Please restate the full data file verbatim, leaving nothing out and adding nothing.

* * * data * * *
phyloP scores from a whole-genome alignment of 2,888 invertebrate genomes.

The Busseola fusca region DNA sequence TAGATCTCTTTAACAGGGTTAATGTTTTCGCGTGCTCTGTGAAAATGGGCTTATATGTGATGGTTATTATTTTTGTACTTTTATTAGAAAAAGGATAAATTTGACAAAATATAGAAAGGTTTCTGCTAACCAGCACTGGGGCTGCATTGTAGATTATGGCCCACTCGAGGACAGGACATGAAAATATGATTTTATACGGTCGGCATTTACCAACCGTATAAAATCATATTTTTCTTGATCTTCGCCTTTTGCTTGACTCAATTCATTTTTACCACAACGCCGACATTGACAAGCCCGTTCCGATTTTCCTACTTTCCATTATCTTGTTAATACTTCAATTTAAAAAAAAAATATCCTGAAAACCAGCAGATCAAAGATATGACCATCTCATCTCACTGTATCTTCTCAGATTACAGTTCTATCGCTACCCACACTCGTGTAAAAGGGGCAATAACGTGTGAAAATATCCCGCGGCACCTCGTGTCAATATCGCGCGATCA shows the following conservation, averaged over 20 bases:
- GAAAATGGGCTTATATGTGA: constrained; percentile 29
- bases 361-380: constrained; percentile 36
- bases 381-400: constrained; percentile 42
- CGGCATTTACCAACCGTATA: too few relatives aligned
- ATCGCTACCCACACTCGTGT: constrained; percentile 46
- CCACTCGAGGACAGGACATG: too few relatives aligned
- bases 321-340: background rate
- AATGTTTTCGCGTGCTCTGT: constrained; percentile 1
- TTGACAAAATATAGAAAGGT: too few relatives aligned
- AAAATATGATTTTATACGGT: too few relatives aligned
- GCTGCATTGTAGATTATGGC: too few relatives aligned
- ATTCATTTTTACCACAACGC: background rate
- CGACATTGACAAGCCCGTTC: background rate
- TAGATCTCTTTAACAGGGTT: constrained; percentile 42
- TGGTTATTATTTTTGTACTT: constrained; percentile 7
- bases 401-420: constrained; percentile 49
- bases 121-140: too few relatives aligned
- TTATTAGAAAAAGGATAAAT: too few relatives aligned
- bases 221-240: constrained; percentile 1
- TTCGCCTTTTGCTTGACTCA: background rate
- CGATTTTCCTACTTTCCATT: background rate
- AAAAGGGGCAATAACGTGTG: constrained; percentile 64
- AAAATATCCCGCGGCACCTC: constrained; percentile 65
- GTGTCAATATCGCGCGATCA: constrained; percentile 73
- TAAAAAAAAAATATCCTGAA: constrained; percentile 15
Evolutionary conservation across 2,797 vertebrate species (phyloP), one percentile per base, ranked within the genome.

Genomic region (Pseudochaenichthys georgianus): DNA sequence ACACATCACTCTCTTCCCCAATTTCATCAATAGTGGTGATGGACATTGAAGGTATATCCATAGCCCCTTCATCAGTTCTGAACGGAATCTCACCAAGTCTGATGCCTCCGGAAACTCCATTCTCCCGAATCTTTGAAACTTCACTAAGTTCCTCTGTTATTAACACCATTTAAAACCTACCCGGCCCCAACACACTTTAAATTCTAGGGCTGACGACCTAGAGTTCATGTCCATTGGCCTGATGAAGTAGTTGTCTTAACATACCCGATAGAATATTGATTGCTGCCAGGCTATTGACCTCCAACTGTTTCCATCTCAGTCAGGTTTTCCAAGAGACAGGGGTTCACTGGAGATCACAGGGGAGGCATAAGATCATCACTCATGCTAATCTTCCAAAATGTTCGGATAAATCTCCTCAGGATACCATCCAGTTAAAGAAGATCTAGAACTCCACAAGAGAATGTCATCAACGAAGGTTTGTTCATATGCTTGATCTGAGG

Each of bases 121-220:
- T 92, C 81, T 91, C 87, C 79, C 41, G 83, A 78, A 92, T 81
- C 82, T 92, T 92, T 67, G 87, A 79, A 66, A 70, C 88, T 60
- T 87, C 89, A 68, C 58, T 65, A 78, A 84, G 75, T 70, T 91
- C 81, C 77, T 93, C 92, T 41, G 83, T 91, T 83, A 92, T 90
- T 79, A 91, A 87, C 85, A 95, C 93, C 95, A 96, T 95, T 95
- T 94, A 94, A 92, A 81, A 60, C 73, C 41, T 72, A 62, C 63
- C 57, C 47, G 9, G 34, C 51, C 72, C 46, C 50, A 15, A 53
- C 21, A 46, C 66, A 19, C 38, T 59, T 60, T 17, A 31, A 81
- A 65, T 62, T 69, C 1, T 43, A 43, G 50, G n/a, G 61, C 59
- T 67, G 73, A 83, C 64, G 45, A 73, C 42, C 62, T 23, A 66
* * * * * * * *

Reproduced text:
phyloP scores from a whole-genome alignment of 2,888 invertebrate genomes.

The Busseola fusca region DNA sequence TAGATCTCTTTAACAGGGTTAATGTTTTCGCGTGCTCTGTGAAAATGGGCTTATATGTGATGGTTATTATTTTTGTACTTTTATTAGAAAAAGGATAAATTTGACAAAATATAGAAAGGTTTCTGCTAACCAGCACTGGGGCTGCATTGTAGATTATGGCCCACTCGAGGACAGGACATGAAAATATGATTTTATACGGTCGGCATTTACCAACCGTATAAAATCATATTTTTCTTGATCTTCGCCTTTTGCTTGACTCAATTCATTTTTACCACAACGCCGACATTGACAAGCCCGTTCCGATTTTCCTACTTTCCATTATCTTGTTAATACTTCAATTTAAAAAAAAAATATCCTGAAAACCAGCAGATCAAAGATATGACCATCTCATCTCACTGTATCTTCTCAGATTACAGTTCTATCGCTACCCACACTCGTGTAAAAGGGGCAATAACGTGTGAAAATATCCCGCGGCACCTCGTGTCAATATCGCGCGATCA shows the following conservation, averaged over 20 bases:
- GAAAATGGGCTTATATGTGA: constrained; percentile 29
- bases 361-380: constrained; percentile 36
- bases 381-400: constrained; percentile 42
- CGGCATTTACCAACCGTATA: too few relatives aligned
- ATCGCTACCCACACTCGTGT: constrained; percentile 46
- CCACTCGAGGACAGGACATG: too few relatives aligned
- bases 321-340: background rate
- AATGTTTTCGCGTGCTCTGT: constrained; percentile 1
- TTGACAAAATATAGAAAGGT: too few relatives aligned
- AAAATATGATTTTATACGGT: too few relatives aligned
- GCTGCATTGTAGATTATGGC: too few relatives aligned
- ATTCATTTTTACCACAACGC: background rate
- CGACATTGACAAGCCCGTTC: background rate
- TAGATCTCTTTAACAGGGTT: constrained; percentile 42
- TGGTTATTATTTTTGTACTT: constrained; percentile 7
- bases 401-420: constrained; percentile 49
- bases 121-140: too few relatives aligned
- TTATTAGAAAAAGGATAAAT: too few relatives aligned
- bases 221-240: constrained; percentile 1
- TTCGCCTTTTGCTTGACTCA: background rate
- CGATTTTCCTACTTTCCATT: background rate
- AAAAGGGGCAATAACGTGTG: constrained; percentile 64
- AAAATATCCCGCGGCACCTC: constrained; percentile 65
- GTGTCAATATCGCGCGATCA: constrained; percentile 73
- TAAAAAAAAAATATCCTGAA: constrained; percentile 15
Evolutionary conservation across 2,797 vertebrate species (phyloP), one percentile per base, ranked within the genome.

Genomic region (Pseudochaenichthys georgianus): DNA sequence ACACATCACTCTCTTCCCCAATTTCATCAATAGTGGTGATGGACATTGAAGGTATATCCATAGCCCCTTCATCAGTTCTGAACGGAATCTCACCAAGTCTGATGCCTCCGGAAACTCCATTCTCCCGAATCTTTGAAACTTCACTAAGTTCCTCTGTTATTAACACCATTTAAAACCTACCCGGCCCCAACACACTTTAAATTCTAGGGCTGACGACCTAGAGTTCATGTCCATTGGCCTGATGAAGTAGTTGTCTTAACATACCCGATAGAATATTGATTGCTGCCAGGCTATTGACCTCCAACTGTTTCCATCTCAGTCAGGTTTTCCAAGAGACAGGGGTTCACTGGAGATCACAGGGGAGGCATAAGATCATCACTCATGCTAATCTTCCAAAATGTTCGGATAAATCTCCTCAGGATACCATCCAGTTAAAGAAGATCTAGAACTCCACAAGAGAATGTCATCAACGAAGGTTTGTTCATATGCTTGATCTGAGG

Each of bases 121-220:
- T 92, C 81, T 91, C 87, C 79, C 41, G 83, A 78, A 92, T 81
- C 82, T 92, T 92, T 67, G 87, A 79, A 66, A 70, C 88, T 60
- T 87, C 89, A 68, C 58, T 65, A 78, A 84, G 75, T 70, T 91
- C 81, C 77, T 93, C 92, T 41, G 83, T 91, T 83, A 92, T 90
- T 79, A 91, A 87, C 85, A 95, C 93, C 95, A 96, T 95, T 95
- T 94, A 94, A 92, A 81, A 60, C 73, C 41, T 72, A 62, C 63
- C 57, C 47, G 9, G 34, C 51, C 72, C 46, C 50, A 15, A 53
- C 21, A 46, C 66, A 19, C 38, T 59, T 60, T 17, A 31, A 81
- A 65, T 62, T 69, C 1, T 43, A 43, G 50, G n/a, G 61, C 59
- T 67, G 73, A 83, C 64, G 45, A 73, C 42, C 62, T 23, A 66